In today’s healthcare landscape, traditional healthcare models are showing their age. But in the very near future, digital healthcare solutions could make diagnosis and collaboration between healthcare professionals as easy as social networking.
In the last decade, investment in digital technologies for healthcare has risen sharply. Both private cloud computing infrastructures and public ones have made it possible for a revolution to occur in every aspect of healthcare IT, from electronic patient records, to remote diagnostics, to online appointment bookings.
“Today we have more than 1.1 petabytes of stored examinations in the Cloud, in the form of structural data,” said Dimitris Moulavasilis, CEO of Affidea. “We see digital playing a bigger and bigger role in everything we do. These infrastructures are governing our workflow, allowing us to become more efficient.”
Affidea is one of the largest healthcare investors and operators through Private Public Partnerships (PPP) in Europe. The company performs remarkable radiological diagnostic, cancer treatment and clinical laboratory services in 170 wholly-owned medical centers. It is continually growing and driving treatment delivery to areas where none yet exists. This is made possible by solutions like the Health Cloud and the DoseWatchTM analytics platform.
What digital tech has done for healthcare is to separate image acquisition from image interpretation. That means that an image can be acquired from an MRI in a hospital setting, but the clinician interpreting that image and making diagnoses doesn’t have to be there. In fact, by connecting to the Cloud, they can access it from anywhere in the world.
“Radiologists in several countries work on digital hubs,” said Moulavasilis, “where they receive a set number of clinical images tailored to their specific medical expertise. They are more productive this way, and can provide high-level expertise to areas where it would otherwise be quite scarce.”
The role of digital healthcare, from telehealth to EMRs, will help democratize and even out access in Europe. Parts of the region, especially Eastern Europe, have struggled for years with a lack of healthcare professionals. “Many of them emigrate after training,” added Moulavasilis. “by using digital, we can retain medical professionals in their home countries by offering them a great place to work, using exceptional technology. And the technology is only getting better: Affidea has worked on developing voice recognition in almost all languages, to help clinicians across Europe overcome language barriers and equalize access to high quality health expertise even further”.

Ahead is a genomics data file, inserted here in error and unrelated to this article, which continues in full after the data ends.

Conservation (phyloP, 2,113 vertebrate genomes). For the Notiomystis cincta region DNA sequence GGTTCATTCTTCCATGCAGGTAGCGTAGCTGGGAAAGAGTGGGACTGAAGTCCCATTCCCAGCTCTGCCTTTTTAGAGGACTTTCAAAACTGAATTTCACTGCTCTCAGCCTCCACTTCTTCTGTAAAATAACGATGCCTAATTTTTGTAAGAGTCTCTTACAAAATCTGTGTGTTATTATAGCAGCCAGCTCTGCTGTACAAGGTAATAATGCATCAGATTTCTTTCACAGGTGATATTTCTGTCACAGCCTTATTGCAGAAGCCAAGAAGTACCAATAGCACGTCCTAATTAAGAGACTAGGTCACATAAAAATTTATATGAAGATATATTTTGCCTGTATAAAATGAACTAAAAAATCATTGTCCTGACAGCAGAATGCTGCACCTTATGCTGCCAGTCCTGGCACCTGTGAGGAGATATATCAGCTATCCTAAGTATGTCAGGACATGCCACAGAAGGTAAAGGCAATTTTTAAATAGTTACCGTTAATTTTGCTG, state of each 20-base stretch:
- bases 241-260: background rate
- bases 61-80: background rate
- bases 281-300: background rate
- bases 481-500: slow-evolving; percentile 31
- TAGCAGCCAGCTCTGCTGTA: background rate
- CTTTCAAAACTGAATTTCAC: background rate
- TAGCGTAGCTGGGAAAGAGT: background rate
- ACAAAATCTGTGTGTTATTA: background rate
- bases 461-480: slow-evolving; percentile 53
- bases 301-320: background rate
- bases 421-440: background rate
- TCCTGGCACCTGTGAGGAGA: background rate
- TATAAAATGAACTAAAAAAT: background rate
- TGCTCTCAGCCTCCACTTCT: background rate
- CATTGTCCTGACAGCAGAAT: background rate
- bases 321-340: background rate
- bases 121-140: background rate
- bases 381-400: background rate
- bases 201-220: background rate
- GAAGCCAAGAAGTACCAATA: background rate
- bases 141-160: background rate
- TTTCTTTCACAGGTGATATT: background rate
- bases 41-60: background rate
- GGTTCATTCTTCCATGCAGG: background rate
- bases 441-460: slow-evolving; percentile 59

As well as improving the way healthcare works, digital tools improve the quality of radiologists’ work. It is now well-known that radiation from CT scanners must be monitored in patients who have several scans. Without digital solutions, it can be impossible to keep track of a patient’s radiation dose from one scan to the next. “Most of the CT scanners in our network are connected to the GE system,” said Moulavasilis. “They work with DoseWatch, the analytics platform, and then on the back of that we put together a process which allows clinicians to get an online alert whenever radiation dose is above a certain level.”
By analyzing the data from around 60,000 CT scans per month, clinicians are now able to extract the right protocols, which allow for the highest image quality at the lowest possible radiation level, in line with the ALARA (AS Low As Reasonably Achievable) concept. “This has been a Pan-European project which has brought significant results in many countries,” remarked Moulavasilis.
As with any IT system these days, security is a top concern. In today’s world, cyber-attacks and security breaches have become a real threat to the sensitive data gathered by medical devices every day.
“We treat 4.4 million patients per year,” said Moulavasilis. “We have vast amounts of data on our servers around Europe. We developed a strategy to be ready for this digital revolution, and invested significant amounts into keeping that data safe. So although we haven’t had any incidents so far, we do think that in the future of this revolution, security will revolve around everything we do. Security should be, and already is, a top priority.”
Advances in digital technologies present tremendous opportunities for the healthcare industry to achieve the efficiency, reliability and affordability needed to deliver a much higher standard of healthcare to parts of Europe where shortages of healthcare professionals are impacting patient outcomes. With advances like the Health Cloud and DoseWatch, the digital revolution is well and truly here.
As Moulavasilis said in an interview for ECR Magazine, “I think radiology is an exciting specialty; it is going to lead to medical advances for years to come. These advances will open new horizons in diagnosis and will allow diagnoses unimagined today; interconnectivity will allow expertise to move closer to the patients and improve patient/clinician communication. IT advances, rather than removing the need for radiologists, contribute to improve radiologists’ productivity.”
TM Trade Mark of General Electric Company
Más información: Up in the Cloud: The Future of Digital Healthcare In Europe